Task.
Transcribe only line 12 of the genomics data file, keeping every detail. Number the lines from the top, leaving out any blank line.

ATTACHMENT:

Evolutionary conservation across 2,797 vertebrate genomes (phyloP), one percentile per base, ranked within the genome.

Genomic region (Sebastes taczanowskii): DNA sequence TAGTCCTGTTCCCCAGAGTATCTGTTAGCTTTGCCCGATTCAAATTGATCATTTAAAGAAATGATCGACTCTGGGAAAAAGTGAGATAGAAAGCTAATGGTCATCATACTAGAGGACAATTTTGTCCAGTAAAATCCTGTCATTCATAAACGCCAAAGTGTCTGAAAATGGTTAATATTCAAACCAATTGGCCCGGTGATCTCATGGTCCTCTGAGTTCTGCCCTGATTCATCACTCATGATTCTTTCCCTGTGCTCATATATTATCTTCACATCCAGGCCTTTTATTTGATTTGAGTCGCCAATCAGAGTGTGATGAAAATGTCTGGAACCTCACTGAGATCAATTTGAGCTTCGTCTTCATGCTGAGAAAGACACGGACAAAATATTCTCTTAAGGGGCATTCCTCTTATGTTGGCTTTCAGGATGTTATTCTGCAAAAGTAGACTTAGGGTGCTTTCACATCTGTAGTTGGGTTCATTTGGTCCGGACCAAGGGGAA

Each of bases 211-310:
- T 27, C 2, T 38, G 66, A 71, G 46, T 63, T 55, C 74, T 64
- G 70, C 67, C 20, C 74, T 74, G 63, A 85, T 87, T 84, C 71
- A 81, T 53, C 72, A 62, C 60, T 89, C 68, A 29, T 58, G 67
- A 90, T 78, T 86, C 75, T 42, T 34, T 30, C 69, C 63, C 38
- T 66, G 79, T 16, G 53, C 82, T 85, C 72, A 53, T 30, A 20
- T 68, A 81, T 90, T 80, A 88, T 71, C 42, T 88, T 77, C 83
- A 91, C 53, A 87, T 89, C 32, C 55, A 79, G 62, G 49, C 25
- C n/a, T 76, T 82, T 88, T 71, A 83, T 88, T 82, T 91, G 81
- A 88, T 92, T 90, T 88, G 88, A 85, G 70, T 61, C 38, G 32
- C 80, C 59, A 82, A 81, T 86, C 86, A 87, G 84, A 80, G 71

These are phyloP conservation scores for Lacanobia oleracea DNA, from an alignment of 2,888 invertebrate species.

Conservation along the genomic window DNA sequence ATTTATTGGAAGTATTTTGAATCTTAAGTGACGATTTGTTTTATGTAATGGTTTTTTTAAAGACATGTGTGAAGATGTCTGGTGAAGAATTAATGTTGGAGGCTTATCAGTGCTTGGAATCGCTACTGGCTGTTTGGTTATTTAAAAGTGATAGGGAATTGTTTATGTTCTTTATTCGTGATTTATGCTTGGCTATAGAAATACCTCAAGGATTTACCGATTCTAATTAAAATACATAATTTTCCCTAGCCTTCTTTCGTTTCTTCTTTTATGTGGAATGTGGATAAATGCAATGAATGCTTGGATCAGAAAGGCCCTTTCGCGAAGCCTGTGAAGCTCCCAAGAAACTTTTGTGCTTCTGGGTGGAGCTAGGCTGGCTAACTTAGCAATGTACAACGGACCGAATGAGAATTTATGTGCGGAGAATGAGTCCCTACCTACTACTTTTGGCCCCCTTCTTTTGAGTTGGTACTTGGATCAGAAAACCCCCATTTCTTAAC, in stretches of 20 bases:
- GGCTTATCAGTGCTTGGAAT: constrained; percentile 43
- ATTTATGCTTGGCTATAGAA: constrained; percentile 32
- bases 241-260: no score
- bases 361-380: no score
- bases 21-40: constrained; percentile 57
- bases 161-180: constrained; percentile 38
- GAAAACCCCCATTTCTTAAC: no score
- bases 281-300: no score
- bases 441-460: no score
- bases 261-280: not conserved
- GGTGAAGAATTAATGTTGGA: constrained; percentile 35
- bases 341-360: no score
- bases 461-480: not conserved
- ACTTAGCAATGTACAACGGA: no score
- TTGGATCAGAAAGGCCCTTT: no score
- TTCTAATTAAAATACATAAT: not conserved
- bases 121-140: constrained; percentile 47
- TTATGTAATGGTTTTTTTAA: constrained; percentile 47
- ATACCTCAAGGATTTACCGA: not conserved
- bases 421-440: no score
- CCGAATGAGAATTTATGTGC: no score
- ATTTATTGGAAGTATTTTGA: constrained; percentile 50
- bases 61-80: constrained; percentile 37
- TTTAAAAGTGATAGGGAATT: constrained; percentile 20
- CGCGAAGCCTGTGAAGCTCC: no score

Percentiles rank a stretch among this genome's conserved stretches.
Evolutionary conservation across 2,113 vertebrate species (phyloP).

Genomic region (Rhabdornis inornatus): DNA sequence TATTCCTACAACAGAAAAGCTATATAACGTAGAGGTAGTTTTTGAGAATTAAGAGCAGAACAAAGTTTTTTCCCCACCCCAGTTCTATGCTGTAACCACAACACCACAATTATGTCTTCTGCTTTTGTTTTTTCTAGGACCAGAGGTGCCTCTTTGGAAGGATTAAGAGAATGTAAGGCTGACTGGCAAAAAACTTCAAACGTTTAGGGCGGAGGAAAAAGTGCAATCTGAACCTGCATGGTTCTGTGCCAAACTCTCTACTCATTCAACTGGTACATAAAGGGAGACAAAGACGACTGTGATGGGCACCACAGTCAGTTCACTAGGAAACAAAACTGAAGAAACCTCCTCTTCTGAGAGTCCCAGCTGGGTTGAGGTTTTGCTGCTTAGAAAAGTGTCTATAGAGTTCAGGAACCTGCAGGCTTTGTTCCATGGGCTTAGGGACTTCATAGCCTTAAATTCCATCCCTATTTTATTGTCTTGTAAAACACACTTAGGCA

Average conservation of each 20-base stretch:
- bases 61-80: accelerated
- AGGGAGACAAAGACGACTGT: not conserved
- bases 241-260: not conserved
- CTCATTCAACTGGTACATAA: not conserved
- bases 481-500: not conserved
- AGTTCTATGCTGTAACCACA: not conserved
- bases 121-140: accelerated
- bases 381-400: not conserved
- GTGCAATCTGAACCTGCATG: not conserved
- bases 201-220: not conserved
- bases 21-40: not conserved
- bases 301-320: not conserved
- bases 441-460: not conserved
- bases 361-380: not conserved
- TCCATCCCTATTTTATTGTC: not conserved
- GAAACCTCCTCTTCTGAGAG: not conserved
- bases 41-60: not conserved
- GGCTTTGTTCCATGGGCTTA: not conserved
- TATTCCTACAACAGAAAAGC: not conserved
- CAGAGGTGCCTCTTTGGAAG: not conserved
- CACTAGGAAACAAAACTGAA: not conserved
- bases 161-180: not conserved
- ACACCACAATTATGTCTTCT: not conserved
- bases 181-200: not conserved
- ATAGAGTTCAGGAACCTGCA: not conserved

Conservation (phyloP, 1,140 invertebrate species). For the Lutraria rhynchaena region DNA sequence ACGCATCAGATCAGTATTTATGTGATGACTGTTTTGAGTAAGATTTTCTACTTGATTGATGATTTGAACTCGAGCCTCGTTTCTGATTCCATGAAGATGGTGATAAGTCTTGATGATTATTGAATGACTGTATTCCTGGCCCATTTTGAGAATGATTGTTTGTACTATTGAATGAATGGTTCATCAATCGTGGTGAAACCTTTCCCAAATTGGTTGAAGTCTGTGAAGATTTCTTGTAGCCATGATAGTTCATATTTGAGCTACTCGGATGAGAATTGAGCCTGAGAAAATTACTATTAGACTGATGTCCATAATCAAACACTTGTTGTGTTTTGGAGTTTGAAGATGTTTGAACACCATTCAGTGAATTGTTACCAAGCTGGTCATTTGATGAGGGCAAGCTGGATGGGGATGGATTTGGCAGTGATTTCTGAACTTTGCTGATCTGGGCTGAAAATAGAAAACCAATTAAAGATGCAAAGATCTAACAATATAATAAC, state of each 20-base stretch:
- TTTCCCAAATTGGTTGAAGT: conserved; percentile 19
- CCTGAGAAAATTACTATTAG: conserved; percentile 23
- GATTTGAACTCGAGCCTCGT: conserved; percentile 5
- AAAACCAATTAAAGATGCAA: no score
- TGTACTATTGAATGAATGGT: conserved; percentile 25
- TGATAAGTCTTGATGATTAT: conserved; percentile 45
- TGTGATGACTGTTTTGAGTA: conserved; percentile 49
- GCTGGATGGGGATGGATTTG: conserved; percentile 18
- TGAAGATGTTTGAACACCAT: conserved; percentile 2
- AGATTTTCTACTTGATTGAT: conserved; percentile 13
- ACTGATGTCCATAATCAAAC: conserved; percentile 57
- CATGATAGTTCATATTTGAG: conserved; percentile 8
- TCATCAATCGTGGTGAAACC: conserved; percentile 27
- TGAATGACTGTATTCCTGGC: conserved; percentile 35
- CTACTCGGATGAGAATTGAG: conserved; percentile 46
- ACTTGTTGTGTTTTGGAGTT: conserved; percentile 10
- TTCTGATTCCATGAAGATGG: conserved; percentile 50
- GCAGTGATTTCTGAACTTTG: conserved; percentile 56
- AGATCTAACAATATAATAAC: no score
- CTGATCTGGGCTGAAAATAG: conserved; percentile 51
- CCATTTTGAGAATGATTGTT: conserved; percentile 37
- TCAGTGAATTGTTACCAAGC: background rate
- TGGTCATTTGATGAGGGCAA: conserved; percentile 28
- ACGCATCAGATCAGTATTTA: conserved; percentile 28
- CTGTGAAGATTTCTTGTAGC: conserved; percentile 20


- A 88, T 92, T 90, T 88, G 88, A 85, G 70, T 61, C 38, G 32